Ravens WR Takes Subtle Shot at NFL Refs After Losing to Chiefs

Zay Flowers shades NFL refs after Chiefs beat Ravens.

Getty Baltimore Ravens wide receiver Zay Flowers (#4) had an interesting quote about the NFL referees after the AFC Championship vs. the Kansas City Chiefs.

An interesting quote by Baltimore Ravens rookie wide receiver Zay Flowers has been circulating the Kansas City Chiefs community in recent days.

“Honestly, that’s something we anticipated,” Flowers told a reporter when asked about the penalties seemingly favoring the Chiefs during the AFC Championship (via WJZ Sports in Baltimore). “We said we was going to play through it but, you know, you can’t make the calls for the refs.”

It was a particularly eventful game for Flowers. The rising star accounted for 119 scrimmage yards and a touchdown against KC, but he also surrendered the football when it mattered most with the game-changing fumble at the goal line.

On top of that, Flowers was called for a taunting penalty after a 54-yard reception that got the better of Chiefs cornerback L’Jarius Sneed. Of course, Sneed returned the favor by punching the ball loose on Flowers’ turnover.

“Yeah, I thought I did, honestly,” the Ravens WR replied when asked if he thought he broke the plane for a touchdown on his pivotal fumble. Adding: “But I learn from my mistakes.”

Video replay shared by the NFL and CBS broadcast clearly shows Flowers lose possession before reaching the end zone. This fumble is not debatable, similar to Chiefs tight end Travis Kelce being marked short of a first down earlier in the game.

The difference is, Kansas City didn’t complain about it.

Chiefs Discipline & Playoff Experience Showed vs. Ravens

Flowers and the Ravens only have themselves to blame for this conference championship exit as their lack of discipline and experience was on full display throughout.

Sure, the Chiefs won the penalty battle — with three flags for 30 yards compared to eight Baltimore flags for 95 yards. If that was truly “anticipated” by the Ravens, they didn’t act like it.

Time and time again, KC kept their composure in big moments. On the flip side, Flowers celebrated a huge catch by shoving Sneed to the ground and spiking the football in his vicinity.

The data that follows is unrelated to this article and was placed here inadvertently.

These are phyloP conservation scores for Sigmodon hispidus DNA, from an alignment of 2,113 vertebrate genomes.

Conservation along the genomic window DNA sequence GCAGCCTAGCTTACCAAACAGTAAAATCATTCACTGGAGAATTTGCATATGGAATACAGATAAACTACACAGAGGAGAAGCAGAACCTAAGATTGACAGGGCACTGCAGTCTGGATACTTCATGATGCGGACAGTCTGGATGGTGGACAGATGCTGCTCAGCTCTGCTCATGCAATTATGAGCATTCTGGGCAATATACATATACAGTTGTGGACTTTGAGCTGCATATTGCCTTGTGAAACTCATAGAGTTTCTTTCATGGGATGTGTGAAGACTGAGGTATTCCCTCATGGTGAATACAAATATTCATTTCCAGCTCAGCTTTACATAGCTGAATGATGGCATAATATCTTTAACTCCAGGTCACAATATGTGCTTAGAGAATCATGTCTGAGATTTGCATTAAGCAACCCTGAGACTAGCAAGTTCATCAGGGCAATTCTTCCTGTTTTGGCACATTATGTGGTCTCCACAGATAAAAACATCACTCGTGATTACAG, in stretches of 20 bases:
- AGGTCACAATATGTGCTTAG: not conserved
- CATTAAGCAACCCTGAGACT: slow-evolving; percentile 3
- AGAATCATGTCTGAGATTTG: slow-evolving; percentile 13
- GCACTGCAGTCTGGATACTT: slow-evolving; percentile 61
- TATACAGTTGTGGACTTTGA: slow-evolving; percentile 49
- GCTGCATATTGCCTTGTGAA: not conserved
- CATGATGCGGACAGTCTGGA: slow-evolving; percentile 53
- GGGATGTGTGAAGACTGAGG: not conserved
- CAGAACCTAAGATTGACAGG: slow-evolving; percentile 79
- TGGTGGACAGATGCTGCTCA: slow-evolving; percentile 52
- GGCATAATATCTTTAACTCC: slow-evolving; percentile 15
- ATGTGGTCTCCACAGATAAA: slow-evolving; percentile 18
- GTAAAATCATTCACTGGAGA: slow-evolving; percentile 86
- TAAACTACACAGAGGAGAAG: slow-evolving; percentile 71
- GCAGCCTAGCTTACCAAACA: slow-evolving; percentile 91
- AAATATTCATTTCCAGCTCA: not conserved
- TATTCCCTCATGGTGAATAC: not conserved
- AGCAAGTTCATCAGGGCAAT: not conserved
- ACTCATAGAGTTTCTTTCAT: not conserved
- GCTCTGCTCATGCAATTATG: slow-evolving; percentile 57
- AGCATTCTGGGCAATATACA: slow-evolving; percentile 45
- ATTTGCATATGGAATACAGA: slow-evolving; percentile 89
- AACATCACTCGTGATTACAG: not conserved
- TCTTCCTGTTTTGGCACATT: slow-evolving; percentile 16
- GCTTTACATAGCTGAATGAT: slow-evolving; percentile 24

Ravens edge rusher Jadeveon Clowney also hit Patrick Mahomes late with a helmet-to-helmet, while Pro Football Network agreed that defensive tackle Travis Jones “clocked” the Chiefs QB in the face on an earlier roughing the passer penalty.

Linebackers Kyle Van Noy and Roquan Smith were unable to control their emotions as well, with unnecessary roughness penalties both before and after the whistle.

The Chiefs and the referees didn’t make Baltimore do any of that — they did it to themselves with blatantly obvious infringements.

Chiefs Had Rashee Rice Touchdown Nullified by Holding Call vs. Ravens

There was one out-of-focus penalty that nullified a touchdown in this title game, and it was called against the Chiefs.

One play after getting flagged for a holding penalty on a Mahomes scramble, right guard Trey Smith got hit with another hold on a 33-yard touchdown screen to wide receiver Rashee Rice. On the second flag, CBS broadcaster Tony Romo even acknowledged that the penalty was somewhat irrelevant to the screen that sprung Rice for six.

That’s the type of flag that fans typically have issue with — and Chiefs analyst Seth Keysor did, referring to it as “utterly ridiculous” on X. “If you think this is a hold, you need to talk to an OL immediately,” he voiced, arguing that the “ref stuff goes two ways.”

Keysor’s right about one thing. When penalties are called, there’s nothing an NFL team can do but move on.

After the back-to-back holdings, Mahomes kept his composure and found Kelce for a nine-yard gain that set up a key 52-yard field goal before the half. The Ravens penalties often compounded, resulting in turnovers, punts and defensive mistakes.

The referees also appeared to miss a tripping penalty against a Baltimore offensive lineman that occurred in his own end zone, which would have resulted in a safety if seen.

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